How Marketing Automation Leads to Personalized Customer Experiences
The “marketing automation” landscape continues to grow in terms of popularity, vendor options, and global users.
B2C marketing automation usage continues to steadily rise. Roughly 400,000 of your peers use automation tools, and by 2020, that number will reach half a million. Source
Mar-tech has evolved in every aspect from system capacities and capabilities to channel-specific features.
The automation space is metaphorical crockpot, equal parts (increasingly complicated) software, (increased customer) data, and blueprints, campaign coordination tools, and the like.
Complex as the systems and software may be, marketing automation affords us, as marketers, the ability to create personalized experiences that were previously unimaginable — or at least which we used to be incapable of creating for massive audiences at scale.
And with the inflated expectations among your customers, the time is now to begin to leverage B2C marketing automation software in the right ways that allow us to create real value.
But the (first) question to ask isn’t what marketing automation platform you should use, or what features can drive the most ROI. It isn’t how much storage or data or processing the platform can produce.
The question is this: “how can I use marketing automation tools in the best way to create the most utility for each individual customer based on who they are and what they like?”
Using Marketing Automation for Utility
As Jay Baer recently explained at Revolution Las Vegas, “We have access to extraordinary technology that would have been unthinkable just a few years ago. It’s about what you choose to do with that technology. Technology’s just a means to an end, it’s not the end. You’re in charge, not the technology.”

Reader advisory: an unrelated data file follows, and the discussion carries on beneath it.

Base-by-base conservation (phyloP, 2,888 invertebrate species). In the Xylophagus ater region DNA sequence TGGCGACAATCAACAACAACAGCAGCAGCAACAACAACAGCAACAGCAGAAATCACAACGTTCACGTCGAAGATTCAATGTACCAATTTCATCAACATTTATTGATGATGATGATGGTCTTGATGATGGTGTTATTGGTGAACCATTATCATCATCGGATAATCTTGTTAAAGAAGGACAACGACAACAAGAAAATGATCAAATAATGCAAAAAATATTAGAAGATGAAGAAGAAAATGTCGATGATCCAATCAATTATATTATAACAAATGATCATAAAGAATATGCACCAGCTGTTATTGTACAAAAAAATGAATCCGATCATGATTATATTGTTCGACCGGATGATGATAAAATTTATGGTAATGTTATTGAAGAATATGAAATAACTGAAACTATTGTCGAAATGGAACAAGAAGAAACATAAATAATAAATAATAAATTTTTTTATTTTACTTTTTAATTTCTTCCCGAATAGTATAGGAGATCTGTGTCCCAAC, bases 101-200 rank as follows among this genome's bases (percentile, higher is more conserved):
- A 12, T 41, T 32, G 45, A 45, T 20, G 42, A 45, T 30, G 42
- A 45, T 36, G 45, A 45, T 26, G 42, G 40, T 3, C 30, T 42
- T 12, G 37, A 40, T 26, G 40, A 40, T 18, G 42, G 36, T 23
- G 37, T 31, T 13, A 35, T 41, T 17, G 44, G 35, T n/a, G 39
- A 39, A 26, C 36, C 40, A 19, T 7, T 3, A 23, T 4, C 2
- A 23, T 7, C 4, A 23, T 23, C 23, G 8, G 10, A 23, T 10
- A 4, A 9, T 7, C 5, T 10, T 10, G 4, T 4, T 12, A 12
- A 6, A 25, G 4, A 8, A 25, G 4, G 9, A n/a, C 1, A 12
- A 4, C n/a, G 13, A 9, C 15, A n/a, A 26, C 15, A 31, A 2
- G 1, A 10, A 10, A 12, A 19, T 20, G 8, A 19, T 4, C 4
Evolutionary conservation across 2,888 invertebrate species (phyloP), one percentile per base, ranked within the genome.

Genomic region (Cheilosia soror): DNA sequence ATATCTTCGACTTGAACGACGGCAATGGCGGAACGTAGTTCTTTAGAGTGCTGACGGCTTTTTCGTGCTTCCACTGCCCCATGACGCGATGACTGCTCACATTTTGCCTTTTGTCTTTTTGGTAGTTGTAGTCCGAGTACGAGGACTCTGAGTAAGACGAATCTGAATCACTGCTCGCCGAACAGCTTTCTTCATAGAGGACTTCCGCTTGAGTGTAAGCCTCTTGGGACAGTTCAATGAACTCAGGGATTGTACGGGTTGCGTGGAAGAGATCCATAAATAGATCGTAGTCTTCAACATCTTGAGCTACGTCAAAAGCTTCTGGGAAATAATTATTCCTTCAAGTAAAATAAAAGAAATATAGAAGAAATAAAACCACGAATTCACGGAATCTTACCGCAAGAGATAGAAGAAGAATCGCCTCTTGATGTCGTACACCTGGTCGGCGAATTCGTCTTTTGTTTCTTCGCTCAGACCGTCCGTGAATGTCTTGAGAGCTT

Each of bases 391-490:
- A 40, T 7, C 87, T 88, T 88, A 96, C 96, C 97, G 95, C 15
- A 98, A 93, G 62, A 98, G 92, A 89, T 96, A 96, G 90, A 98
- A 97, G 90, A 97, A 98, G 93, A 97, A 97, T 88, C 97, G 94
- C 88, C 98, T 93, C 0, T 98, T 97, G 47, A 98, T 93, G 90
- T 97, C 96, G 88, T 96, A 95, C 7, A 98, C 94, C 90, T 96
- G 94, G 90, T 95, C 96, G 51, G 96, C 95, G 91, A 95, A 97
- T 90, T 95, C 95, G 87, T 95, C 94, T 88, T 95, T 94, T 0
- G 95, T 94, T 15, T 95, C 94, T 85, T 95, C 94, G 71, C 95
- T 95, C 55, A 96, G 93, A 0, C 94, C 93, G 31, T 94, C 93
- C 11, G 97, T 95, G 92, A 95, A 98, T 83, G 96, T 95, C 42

Consider this point: the most intelligent technology and the data coursing through it is virtually worthless without human-driven and impactful strategies guiding its outputs. It is now and will always be the strategy that drives the end goal of personalized customer experiences. Technology enables utility if used right, while utility spurs personalized marketing — and personalized communications breed brand loyalty.
Marketing automation technology is the only way to reach each customer across your database at the time, place, and with the content they need. It automates activities like:
- Offering a personalized incentive after a certain number of completed online purchases
- Prompting mobile app users with in-app notifications after they click a particular button/link at a specific point
- Sending an automated email confirmation with tourist information and suggestions related to the destination after a purchase of flight tickets
- Sending an email reminder of items left in an online shopping cart after a contact interrupts or does not complete a purchase
- Selection of website overlays (pop-ups) or other widgets where content can be tailored in an online store
With you as the master pulling the strings, marketing automation is most commonly activated by certain, predefined “events” that trigger a certain kind of communication.
Of course, byproducts of using marketing automation tools includes the ability to track clicks and link engagement, to monitor performance and interactions across channels, and, generally, to send the customer messaging that appeals most to them.
While the birthplace of marketing automation is rooted in email, most personalization platforms and tools of today span the gamut of channels.
Today’s customers desire and expect more personalized, content-driven experiences from the brands they interact with most often. Marketing automation has become the remedy that most businesses are leveraging to take on that monumental task.
But does it actually work?
Automation for Marketing Efficiency and ROI
Automation platforms do more than produce personalized marketing for customers — they allow marketing teams to focus on more high-level initiatives as the automation software takes care of the day-to-day tasks and execution-based activities.
“When the software and technology does more of the day-to-day optimization and testing [of marketing], it doesn’t take the jobs from us, it sets us free,” Baer said in his presentation. “Because when the robots do the tactics, the strategy is king, and the strategic thinker is the one who’s going to stand out… it’s about the wizard, not the wand.”